(1): boolean used loosely, not necessarily referring to variables declared bool or boolean.

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Misleading. Non-boolean values can still be returned and be evaluated in terms of true/false, though this is entirely language-dependent. –  aehlke Aug 27 '09 at 22:19
I used boolean in the sense of boolean logic. en.wikipedia.org/wiki/Boolean_logic. Boolean logic is not language dependent. –  C. Ross Aug 28 '09 at 12:28
In your first comment you said it was confusing because non-booleans can be true/false... now you say it's misleading because it non-boolean inputs can result in boolean outputs. In a theoretical sense boolean means true or false, and I said it results in one of those. How is that confusing? –  C. Ross Aug 28 '09 at 17:00

I don't know if I'm speaking in the correct context, but there is a `Predicate` class in C# which is essentially a delegate which, given an item, determines whether or not the object meets a set of criteria.

For example, the following method, which is of type `Predicate<int>`, could be used to select all integers greater than 5:

``````public bool MyPredicate(int x)
{
return x > 5;
}``````

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He did tag this [General]... –  aehlke Aug 27 '09 at 22:27
C# is fine as well. –  Maciek Aug 27 '09 at 22:29
I don't know whether it's possible to create a function that alters an object (instance of a `ref` type) and returns a bool, and assign it to a `Predicate` delegate. If it's possible, then the `Predicate` delegate doesn't make much sense. –  Eduardo León Sep 7 '09 at 15:26

In non programing terms; a question. Typically a general question with place holders (like it and them) that can be asked of many things.

• Is it red?
• Is it a dog?
• Is it owned by them?
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More specifically, it's a yes or no question. –  rlbond Aug 27 '09 at 23:03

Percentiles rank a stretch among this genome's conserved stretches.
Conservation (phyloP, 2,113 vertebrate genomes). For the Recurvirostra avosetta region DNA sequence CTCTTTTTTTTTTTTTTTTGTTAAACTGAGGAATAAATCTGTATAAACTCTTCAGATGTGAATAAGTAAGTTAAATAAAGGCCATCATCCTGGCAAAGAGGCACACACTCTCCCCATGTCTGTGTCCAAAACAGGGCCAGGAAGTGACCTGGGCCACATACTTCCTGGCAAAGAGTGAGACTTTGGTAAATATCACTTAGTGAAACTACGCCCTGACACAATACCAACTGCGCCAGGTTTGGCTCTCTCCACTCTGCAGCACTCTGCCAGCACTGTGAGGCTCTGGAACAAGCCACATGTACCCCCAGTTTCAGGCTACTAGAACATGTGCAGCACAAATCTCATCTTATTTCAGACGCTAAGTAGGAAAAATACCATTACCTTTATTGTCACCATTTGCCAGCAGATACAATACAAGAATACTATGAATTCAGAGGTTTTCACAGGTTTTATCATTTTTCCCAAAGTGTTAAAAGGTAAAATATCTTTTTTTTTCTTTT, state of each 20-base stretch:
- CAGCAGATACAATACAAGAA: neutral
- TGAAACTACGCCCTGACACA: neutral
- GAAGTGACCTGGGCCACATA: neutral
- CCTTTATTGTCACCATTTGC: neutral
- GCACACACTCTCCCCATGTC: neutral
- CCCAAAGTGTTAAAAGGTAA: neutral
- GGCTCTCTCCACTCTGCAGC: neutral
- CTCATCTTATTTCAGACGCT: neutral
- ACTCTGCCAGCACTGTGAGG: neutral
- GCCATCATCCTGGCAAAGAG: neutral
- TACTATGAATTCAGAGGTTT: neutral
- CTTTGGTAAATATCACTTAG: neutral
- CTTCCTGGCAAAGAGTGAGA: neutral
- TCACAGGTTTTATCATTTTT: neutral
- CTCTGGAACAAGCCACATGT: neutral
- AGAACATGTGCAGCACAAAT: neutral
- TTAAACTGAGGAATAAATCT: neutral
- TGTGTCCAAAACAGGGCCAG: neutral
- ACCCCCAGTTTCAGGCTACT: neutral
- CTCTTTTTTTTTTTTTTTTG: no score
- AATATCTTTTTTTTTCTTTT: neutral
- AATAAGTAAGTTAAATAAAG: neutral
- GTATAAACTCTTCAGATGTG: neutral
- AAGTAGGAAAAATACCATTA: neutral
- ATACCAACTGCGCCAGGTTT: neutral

This is stackoverflow, not an English discussion forum –  aehlke Aug 27 '09 at 23:46
I’m not very firm in grammar but still, my impression until now was that a predicate is the answer to the above questions, not the question itself (so “This is red.”, “This is a dog.”, “This is owned by them.”) Can you clarify? Is both correct? –  Konrad Rudolph Aug 30 '09 at 7:48
I know from my logic class that in formal logic, predicates are the function analog. So in that context it is the question, not the answer. I'm not so sure in normal English. –  BCS Aug 31 '09 at 4:28

It is probably useful to consider the grammatical meaning of the concept to extrapolate the programming concept.

In traditional grammar, a predicate is one of the two main parts of a sentence (the other being the subject, which the predicate modifies). For the simple sentence "John [is yellow]," John acts as the subject, and is yellow acts as the predicate, a subsequent description of the subject headed with a verb.

In current linguistic semantics, a predicate is an expression that can be true of something. Thus, the expressions "is yellow" or "is like broccoli" are true of those things that are yellow or like broccoli, respectively. This notion is closely related to the notion of a predicate in formal logic, which includes more expressions than the former one, like, for example, nouns and some kinds of adjectives.

In logic terms:

An operator in logic which returns either true or false.

from MathWorld